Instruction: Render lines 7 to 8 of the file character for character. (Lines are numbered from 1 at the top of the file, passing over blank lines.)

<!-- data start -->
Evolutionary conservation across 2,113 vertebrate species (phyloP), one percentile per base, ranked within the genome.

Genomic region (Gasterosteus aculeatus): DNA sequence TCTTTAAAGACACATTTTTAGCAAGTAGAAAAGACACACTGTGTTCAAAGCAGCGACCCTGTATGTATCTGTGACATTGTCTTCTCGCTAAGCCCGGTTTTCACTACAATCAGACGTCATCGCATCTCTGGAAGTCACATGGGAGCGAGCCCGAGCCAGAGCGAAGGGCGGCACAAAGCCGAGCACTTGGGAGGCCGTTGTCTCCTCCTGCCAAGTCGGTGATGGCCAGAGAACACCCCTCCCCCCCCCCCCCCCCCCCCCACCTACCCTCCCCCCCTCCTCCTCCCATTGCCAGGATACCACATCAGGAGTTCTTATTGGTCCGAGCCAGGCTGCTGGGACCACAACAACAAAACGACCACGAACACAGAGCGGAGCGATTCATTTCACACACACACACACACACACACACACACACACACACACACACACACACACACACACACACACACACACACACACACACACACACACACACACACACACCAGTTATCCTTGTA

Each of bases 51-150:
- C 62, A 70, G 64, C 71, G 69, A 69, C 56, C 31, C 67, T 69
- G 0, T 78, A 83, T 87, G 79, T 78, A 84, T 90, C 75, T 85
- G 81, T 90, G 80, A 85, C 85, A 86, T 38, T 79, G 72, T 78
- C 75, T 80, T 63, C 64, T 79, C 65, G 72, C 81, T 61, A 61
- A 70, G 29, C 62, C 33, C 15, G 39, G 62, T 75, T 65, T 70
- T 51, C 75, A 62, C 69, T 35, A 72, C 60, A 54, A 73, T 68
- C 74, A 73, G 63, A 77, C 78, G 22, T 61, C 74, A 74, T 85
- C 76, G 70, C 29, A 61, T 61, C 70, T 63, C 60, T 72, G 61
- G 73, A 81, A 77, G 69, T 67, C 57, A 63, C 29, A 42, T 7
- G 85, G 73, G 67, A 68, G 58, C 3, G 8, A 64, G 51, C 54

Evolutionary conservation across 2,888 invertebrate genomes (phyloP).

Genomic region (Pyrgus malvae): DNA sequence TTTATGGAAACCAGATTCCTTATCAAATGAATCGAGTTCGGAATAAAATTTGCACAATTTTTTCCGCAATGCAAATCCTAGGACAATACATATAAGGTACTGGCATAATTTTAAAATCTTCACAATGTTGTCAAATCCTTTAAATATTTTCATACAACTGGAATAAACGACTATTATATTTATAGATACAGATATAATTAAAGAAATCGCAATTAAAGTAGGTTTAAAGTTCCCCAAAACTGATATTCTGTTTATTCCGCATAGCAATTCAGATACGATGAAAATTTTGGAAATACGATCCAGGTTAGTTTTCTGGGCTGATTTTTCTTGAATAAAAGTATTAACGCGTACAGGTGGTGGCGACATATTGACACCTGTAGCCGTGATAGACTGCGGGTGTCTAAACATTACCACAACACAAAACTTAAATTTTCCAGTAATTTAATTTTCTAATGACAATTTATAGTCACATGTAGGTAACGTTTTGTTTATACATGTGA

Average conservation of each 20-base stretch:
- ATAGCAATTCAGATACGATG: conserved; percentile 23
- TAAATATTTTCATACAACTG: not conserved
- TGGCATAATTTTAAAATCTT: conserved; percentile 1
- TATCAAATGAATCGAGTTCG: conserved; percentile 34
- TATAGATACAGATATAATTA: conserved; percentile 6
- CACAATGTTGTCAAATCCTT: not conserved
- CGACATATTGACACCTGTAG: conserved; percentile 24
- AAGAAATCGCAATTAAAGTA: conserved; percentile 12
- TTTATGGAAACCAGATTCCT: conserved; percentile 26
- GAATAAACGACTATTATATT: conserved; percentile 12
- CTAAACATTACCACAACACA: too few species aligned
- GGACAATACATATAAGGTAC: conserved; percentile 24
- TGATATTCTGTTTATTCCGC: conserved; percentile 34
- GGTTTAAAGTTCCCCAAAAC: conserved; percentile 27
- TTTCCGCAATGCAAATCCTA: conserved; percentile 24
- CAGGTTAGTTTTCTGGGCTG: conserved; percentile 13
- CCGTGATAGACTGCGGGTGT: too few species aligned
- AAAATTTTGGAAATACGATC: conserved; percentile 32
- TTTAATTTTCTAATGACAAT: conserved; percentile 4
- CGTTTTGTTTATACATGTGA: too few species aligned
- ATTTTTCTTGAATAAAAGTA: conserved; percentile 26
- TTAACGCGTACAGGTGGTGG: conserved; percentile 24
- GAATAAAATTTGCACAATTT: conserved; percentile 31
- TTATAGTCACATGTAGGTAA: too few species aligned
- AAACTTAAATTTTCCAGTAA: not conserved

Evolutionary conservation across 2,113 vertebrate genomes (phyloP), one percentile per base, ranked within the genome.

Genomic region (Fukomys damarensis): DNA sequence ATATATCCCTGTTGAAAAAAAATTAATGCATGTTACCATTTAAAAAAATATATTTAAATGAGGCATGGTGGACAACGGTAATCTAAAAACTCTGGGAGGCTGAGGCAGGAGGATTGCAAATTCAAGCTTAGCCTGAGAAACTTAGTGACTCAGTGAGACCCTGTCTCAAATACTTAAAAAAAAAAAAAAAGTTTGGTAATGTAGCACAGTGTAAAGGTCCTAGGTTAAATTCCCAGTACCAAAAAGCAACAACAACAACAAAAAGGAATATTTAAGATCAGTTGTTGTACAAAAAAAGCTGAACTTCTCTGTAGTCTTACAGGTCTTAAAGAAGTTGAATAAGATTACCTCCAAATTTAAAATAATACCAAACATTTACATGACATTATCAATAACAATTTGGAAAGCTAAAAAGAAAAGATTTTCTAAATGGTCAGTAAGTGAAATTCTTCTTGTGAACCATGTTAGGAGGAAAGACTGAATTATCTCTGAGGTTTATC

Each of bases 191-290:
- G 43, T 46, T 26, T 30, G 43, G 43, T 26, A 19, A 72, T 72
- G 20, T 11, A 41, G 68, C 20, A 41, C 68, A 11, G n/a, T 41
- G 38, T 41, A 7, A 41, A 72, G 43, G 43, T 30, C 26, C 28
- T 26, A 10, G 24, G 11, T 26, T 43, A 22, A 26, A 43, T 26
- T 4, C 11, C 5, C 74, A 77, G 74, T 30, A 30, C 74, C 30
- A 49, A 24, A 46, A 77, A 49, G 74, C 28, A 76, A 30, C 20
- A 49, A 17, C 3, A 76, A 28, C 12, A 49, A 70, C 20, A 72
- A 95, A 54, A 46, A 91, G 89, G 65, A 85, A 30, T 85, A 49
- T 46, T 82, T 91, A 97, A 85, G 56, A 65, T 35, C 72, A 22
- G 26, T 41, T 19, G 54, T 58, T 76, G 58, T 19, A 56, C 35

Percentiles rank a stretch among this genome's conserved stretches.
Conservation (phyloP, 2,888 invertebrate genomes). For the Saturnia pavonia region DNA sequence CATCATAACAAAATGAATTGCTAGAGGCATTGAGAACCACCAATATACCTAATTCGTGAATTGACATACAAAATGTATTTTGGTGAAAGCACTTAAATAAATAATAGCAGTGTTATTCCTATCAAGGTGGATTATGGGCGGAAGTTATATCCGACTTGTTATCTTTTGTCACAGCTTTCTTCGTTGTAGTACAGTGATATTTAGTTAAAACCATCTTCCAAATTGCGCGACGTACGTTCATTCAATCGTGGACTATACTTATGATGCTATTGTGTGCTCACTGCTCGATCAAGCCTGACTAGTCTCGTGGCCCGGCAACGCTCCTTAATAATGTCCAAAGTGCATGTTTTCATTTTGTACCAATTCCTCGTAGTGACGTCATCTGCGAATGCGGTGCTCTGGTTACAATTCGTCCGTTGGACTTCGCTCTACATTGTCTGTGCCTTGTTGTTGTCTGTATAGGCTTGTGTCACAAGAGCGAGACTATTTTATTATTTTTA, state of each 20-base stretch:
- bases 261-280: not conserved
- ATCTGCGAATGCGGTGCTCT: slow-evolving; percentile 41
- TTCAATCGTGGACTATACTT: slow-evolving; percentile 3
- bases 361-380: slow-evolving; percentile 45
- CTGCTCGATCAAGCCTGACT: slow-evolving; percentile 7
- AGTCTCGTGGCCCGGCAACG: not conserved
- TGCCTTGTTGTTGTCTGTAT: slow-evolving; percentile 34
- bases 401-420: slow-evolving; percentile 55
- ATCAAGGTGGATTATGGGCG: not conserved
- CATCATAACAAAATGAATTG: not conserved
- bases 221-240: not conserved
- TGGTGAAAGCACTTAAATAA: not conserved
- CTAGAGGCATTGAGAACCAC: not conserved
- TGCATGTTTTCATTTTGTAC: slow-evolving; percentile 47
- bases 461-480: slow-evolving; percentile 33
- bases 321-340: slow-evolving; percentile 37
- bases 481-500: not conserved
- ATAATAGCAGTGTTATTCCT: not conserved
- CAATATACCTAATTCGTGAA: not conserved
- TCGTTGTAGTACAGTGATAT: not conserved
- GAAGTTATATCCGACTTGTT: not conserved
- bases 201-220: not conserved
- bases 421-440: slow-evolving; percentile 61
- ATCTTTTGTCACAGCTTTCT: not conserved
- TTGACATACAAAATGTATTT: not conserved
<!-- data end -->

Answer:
- C 75, T 80, T 63, C 64, T 79, C 65, G 72, C 81, T 61, A 61
- A 70, G 29, C 62, C 33, C 15, G 39, G 62, T 75, T 65, T 70